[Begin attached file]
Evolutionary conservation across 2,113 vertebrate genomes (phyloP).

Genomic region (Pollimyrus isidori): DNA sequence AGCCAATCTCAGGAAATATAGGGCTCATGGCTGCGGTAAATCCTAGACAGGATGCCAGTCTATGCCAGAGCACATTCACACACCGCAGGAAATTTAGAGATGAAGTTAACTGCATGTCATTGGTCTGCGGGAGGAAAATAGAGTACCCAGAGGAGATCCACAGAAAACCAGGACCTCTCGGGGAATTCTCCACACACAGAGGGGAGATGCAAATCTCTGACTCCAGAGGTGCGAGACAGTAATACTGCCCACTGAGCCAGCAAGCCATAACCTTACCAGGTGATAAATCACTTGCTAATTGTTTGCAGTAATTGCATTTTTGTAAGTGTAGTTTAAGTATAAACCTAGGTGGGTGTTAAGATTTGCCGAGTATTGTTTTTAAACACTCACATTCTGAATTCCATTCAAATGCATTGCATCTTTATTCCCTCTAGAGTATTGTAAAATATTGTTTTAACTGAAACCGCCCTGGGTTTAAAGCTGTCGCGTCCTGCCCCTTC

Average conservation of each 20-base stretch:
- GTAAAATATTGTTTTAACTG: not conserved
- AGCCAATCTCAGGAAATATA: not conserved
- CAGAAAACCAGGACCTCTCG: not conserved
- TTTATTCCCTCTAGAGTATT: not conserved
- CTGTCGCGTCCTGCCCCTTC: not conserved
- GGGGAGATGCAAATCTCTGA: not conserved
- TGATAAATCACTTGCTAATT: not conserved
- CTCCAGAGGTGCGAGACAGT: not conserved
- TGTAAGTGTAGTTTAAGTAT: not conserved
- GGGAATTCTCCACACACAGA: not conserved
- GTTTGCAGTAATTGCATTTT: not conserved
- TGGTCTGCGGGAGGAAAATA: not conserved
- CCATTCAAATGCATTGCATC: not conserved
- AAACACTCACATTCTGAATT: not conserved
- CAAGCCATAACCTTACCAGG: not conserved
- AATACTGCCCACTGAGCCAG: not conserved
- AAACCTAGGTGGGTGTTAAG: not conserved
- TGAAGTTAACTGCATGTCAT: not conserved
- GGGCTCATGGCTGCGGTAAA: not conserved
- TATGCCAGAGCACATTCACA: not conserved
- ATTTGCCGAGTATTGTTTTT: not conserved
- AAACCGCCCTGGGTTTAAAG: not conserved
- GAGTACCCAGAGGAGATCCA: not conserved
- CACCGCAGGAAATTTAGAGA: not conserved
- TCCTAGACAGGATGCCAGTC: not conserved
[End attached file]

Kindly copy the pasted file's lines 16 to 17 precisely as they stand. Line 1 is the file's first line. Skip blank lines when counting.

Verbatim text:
- CCATTCAAATGCATTGCATC: not conserved
- AAACACTCACATTCTGAATT: not conserved